This collection contains three letters. Two letters concern Huxley’s novel Island, and are addressed to L. Rust Hills, who was the fiction editor at Esquire magazine from 1956 until 1963. One letter concerns the clinical availability of LSD and references the pharmaceutical companies that were manufacturing LSD, mescaline, and psilocybin in 1961.
Aldous Leonard Huxley was born on July 26,1894 in Godalming, England to T. H. Huxley and Julia Arnold Huxley. He was the third of four children and lost both his mother and his sister in 1908. Huxley’s father was a scientist and a supporter of Darwinism; his mother was the niece of poet Matthew Arnold. Huxley attended Hillside School in Godalming from 1903 until 1908 and Eaton College on a scholarship from 1908 until1913; he received a BA (with honors) in English Literature and Philosophy from Balliol College, Oxford in 1915. At sixteen years of age, Huxley contracted keratitis, which left him temporarily blind. He learned to read Braille and used it until he regained partial vision, which allowed him to return to his studies. In 1919, he married Maria Nys who died in 1955 from breast cancer; a year later, he married Laura Archera, and they had a son together. Huxley became a full-time writer in 1921 and moved to California in 1937, where he also worked as a freelance screenwriter and co-wrote screenplays such as Pride and Prejudice (1940), Jane Eyre (1944), and Disney’s Alice in Wonderland (1951). Huxley is widely published from his early works Crome Yellow (1921) and Antic Hay (1928) to his later works The Genius and the Goddess (1955) and Island (1962). His work can be divided into two periods: “his early work, much of it social satire, is arch and occasionally condescending; his later work, essentially mystical, is prophetic but in places self-righteous.” Huxley’s more “psychedelic” and “mystical” published works are: Brave New World (1932), Island (1962), Point Counter Point (1928), Heaven and Hell (1956), and The Doors of Perception (1963), which is interestingly where the band The Doors took their name. Huxley’s brother, Julian, a scientist and also a prolific writer, wrote Aldous Huxley, 1894-1963; A Memorial Volume (1965). In 1960, Aldous Huxley was diagnosed with throat cancer and died November 22, 1963, the same day as John F. Kennedy’s assassination and C. S. Lewis’ death. Even after his death, authors are still publishing works on Huxley and his writings, and many of his articles and books have been reprinted. Tracy Lee Simmons in the National Review writes of Huxley stating that he is “often wrong, always fascinating, when right, dead right, almost in spite of himself.”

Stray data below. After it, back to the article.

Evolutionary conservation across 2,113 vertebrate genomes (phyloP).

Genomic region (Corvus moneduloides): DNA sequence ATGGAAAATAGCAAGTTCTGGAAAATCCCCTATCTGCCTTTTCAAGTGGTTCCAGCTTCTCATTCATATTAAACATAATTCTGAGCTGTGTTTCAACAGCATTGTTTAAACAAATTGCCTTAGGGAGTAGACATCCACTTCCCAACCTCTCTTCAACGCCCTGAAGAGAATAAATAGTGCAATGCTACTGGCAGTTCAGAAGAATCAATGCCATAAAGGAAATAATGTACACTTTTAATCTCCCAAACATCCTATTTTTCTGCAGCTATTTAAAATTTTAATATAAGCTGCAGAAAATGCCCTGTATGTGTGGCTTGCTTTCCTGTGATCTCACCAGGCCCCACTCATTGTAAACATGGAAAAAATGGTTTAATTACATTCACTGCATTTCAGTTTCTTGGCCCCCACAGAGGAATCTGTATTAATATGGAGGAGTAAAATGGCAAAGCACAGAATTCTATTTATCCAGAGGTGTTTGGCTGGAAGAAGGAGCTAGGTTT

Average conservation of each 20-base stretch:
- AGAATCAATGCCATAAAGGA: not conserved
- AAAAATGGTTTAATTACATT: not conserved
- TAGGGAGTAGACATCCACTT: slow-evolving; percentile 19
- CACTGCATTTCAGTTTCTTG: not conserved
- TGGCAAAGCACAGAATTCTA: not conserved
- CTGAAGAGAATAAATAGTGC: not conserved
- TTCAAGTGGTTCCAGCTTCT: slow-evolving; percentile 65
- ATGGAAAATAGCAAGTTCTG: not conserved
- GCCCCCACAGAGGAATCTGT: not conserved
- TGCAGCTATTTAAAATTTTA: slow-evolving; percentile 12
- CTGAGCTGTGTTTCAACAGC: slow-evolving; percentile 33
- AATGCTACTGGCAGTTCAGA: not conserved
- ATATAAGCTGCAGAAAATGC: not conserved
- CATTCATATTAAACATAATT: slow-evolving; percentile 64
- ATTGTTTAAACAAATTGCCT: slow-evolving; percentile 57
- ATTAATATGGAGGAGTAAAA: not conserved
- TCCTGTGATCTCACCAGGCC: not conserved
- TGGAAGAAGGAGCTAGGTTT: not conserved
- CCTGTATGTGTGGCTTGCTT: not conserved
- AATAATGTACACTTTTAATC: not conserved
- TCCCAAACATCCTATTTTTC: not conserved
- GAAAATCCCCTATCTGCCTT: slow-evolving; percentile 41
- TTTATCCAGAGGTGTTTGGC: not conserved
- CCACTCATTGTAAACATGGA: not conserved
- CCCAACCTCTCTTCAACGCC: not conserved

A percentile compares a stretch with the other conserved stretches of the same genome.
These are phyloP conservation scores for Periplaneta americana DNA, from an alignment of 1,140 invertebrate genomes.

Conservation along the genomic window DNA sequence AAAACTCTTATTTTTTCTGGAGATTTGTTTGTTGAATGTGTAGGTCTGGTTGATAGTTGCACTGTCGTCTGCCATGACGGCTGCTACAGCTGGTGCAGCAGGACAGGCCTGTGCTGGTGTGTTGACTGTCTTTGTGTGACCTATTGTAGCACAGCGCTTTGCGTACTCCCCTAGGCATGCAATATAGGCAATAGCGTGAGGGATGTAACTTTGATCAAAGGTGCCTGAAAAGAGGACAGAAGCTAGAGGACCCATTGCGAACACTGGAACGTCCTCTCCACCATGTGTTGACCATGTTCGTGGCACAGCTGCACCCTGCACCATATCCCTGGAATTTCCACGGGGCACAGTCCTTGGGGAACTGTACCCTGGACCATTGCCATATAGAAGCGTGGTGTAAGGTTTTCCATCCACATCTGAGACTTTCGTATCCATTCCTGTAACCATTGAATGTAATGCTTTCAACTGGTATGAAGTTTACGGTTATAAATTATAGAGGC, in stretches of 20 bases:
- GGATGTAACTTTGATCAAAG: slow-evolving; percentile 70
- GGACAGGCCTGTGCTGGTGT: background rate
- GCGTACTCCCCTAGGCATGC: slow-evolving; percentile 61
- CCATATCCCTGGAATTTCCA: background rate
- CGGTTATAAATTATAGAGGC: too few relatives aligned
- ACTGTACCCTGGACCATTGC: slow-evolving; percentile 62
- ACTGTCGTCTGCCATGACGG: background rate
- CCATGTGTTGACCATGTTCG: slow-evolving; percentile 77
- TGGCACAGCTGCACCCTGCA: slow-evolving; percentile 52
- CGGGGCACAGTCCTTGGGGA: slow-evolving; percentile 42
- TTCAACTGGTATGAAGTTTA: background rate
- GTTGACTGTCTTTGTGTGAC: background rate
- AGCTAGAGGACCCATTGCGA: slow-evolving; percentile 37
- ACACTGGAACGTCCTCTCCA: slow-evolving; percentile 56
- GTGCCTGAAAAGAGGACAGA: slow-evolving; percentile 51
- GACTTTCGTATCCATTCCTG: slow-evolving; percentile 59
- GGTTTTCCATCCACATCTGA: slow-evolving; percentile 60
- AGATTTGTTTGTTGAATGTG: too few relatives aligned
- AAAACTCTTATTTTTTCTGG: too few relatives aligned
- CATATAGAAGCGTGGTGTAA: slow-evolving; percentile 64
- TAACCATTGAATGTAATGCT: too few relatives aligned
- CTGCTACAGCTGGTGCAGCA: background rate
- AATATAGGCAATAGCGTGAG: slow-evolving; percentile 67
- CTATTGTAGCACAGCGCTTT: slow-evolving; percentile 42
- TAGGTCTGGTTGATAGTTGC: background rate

"Aldous (Leonard) Huxley." Contemporary Authors Online. Detroit: Gale, 2004. Gale Biography In Context. Web. 16 Dec. 2011.